Marijuana is the most commonly abused drug in the United States. Marijuana or pot as it is frequently called, is derived from the cannabis plant which has a main active chemical ingredient called delta – 9 – tetrahydrocannabinol or THC for short. THC acts upon specific areas of the brain which leads to the “high” that users experience when they smoke or ingest marijuana. Marijuana use can cause distorted perceptions, impaired coordination, difficulty with thinking and problem solving, and problems with learning and memory.
Marijuana has become much more potent; the amount of THC in pot has increased more than 150% since 1983. Marijuana can also be laced with other drugs. Sometimes unbeknownst to the user, marijuana can be laced with heroin or cocaine or with insecticides and embalming fluid. High doses of marijuana can produce an acute psychotic reaction in some individuals.
In terms of physical effects, marijuana has negative effects on the heart by increasing heart rate which can last for up to three hours. Marijuana smokers, especially long-time users who began smoking marijuana as teenagers, can have the same respiratory problems as tobacco smokers since smoking is the main method of use. Smoking marijuana puts the individual at comparatively higher risk because marijuana has four times the tar, 3-5 times higher levels of carbon monoxide and greater than 50% more carcinogenic hydrocarbons than cigarettes. In terms of damage to the lungs, 3 or 4 joints cause as much lung damage as 20 cigarettes.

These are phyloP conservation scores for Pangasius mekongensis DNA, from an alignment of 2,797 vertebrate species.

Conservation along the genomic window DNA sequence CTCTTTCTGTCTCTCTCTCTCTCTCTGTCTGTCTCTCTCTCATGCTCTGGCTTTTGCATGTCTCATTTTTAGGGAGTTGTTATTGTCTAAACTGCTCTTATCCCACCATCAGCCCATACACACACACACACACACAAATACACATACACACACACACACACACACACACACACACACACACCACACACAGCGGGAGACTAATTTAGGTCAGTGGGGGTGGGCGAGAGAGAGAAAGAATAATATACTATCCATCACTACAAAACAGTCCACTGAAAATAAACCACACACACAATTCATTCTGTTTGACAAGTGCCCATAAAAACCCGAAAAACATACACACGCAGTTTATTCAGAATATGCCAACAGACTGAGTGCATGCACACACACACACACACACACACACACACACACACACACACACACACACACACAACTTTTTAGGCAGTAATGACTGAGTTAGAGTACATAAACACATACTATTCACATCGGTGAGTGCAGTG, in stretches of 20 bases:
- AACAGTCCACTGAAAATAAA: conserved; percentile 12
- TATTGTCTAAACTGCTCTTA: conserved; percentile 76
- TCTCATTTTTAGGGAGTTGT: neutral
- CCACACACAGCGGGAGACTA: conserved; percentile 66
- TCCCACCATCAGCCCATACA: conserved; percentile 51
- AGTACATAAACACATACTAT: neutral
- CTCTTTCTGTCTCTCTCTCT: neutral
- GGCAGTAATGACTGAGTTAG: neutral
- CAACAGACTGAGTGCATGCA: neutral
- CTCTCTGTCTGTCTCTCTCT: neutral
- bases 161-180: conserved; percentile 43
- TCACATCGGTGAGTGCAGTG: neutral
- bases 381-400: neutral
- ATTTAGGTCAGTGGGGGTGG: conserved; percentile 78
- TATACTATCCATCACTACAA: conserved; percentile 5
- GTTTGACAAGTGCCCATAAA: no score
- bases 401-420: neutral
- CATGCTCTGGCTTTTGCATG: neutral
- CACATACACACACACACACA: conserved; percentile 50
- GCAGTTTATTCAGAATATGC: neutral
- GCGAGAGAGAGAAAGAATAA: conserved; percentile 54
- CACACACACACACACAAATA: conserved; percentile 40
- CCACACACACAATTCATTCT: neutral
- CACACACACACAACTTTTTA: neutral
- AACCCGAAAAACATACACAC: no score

Long –term marijuana use can lead to addiction which affects the user’s ability to function in their family, at work and school. Research clearly demonstrates that marijuana abuse has the potential to cause problems in daily life and can impair the user’s ability to cope with social interactions and occupational performance. While marijuana use has not been definitively linked to mental illness, a number of studies have shown an association between chronic marijuana use and increased rates of anxiety, depression and schizophrenia. Marijuana treatment programs may indicate whether marijuana use causes mental problems, exacerbates them or if the use itself is an attempt to self – medicate symptoms of a mental health condition already in existence.